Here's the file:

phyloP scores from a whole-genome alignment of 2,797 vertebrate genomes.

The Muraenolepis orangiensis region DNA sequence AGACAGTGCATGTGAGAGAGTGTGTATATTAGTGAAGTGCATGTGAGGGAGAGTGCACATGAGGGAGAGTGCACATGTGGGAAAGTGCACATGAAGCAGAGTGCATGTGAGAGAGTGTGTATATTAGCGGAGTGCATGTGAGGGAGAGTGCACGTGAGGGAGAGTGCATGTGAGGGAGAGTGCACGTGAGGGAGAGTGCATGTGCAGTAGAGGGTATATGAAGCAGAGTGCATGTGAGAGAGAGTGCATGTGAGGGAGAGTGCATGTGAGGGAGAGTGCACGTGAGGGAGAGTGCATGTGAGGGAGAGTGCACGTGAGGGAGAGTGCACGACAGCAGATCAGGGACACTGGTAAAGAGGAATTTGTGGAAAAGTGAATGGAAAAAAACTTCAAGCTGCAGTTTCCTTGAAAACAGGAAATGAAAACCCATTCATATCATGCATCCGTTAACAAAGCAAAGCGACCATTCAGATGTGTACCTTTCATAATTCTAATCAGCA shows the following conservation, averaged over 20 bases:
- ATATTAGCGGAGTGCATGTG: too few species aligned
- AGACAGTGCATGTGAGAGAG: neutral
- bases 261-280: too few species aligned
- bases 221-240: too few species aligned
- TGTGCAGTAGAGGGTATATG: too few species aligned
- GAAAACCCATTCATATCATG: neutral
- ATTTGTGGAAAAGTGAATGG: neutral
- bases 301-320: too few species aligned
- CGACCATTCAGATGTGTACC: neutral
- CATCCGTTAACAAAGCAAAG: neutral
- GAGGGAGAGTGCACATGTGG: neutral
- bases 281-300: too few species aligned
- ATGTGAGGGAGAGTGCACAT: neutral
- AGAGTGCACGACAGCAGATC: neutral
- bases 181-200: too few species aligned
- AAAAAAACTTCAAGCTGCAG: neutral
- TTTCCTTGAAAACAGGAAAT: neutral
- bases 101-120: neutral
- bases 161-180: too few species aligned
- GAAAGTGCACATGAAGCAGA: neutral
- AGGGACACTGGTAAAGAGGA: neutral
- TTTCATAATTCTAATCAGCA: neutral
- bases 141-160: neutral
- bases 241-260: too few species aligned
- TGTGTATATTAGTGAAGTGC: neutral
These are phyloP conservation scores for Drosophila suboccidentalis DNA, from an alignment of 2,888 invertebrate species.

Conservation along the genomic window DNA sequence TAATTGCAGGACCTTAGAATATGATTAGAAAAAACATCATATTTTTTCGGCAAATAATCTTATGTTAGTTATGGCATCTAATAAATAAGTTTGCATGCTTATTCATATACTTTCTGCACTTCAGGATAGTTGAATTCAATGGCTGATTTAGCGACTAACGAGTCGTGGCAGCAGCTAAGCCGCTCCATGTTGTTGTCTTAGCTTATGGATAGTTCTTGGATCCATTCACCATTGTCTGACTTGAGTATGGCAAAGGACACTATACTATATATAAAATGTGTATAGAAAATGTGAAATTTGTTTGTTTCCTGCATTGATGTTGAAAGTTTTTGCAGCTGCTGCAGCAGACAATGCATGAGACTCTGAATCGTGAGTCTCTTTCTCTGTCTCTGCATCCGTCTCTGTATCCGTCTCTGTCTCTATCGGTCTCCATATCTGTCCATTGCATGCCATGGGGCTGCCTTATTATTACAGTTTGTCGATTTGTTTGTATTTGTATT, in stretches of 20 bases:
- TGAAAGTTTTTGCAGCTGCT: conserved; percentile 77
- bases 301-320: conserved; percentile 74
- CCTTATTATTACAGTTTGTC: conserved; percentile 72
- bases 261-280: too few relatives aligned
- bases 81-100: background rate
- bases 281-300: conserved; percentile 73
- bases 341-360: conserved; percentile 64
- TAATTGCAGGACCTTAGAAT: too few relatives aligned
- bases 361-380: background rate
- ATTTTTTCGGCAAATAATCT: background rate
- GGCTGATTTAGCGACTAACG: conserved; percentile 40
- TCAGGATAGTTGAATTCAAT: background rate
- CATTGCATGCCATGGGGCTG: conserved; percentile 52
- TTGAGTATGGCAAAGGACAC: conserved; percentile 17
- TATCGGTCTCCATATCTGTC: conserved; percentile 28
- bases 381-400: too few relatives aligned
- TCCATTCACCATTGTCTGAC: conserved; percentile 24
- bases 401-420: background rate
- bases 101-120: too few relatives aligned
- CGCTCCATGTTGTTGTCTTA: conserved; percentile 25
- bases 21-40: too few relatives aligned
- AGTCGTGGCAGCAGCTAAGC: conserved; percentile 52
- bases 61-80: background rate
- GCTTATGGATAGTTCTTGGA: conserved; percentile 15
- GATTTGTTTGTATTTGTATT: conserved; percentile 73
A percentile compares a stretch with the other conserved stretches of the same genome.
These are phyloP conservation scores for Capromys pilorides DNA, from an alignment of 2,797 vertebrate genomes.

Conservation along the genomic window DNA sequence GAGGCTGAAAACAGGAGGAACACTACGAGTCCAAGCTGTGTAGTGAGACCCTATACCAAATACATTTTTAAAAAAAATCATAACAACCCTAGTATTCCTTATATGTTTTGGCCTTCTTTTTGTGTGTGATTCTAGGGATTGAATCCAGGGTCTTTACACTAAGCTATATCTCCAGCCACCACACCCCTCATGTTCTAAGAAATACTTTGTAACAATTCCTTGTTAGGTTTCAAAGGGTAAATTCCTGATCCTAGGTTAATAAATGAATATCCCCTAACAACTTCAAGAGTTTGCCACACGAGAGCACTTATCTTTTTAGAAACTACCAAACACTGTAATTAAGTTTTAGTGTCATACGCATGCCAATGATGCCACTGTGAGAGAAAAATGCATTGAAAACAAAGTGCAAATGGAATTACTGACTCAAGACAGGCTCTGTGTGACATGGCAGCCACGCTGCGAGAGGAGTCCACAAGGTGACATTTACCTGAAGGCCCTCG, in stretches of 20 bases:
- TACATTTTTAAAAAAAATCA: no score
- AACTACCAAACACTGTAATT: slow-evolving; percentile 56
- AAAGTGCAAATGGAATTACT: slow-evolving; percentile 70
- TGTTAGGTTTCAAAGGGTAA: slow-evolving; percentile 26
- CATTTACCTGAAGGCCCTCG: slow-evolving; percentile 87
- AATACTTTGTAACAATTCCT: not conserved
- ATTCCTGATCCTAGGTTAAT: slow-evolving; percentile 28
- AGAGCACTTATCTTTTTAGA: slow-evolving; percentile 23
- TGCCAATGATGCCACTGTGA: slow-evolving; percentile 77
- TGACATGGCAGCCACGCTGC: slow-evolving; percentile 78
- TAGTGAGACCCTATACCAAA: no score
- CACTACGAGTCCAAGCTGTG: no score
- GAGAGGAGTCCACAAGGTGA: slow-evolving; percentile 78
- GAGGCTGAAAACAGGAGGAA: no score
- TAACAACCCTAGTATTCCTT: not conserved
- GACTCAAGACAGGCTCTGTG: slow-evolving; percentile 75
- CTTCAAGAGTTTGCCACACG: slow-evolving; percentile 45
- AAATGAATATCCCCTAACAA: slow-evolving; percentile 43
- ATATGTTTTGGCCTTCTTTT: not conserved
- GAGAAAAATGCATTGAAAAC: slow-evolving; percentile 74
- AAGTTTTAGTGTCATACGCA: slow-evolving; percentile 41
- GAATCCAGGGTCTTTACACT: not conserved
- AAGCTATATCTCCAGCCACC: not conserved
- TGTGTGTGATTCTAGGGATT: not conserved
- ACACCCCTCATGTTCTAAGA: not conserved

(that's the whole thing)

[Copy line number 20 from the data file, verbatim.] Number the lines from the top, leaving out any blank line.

- bases 101-120: neutral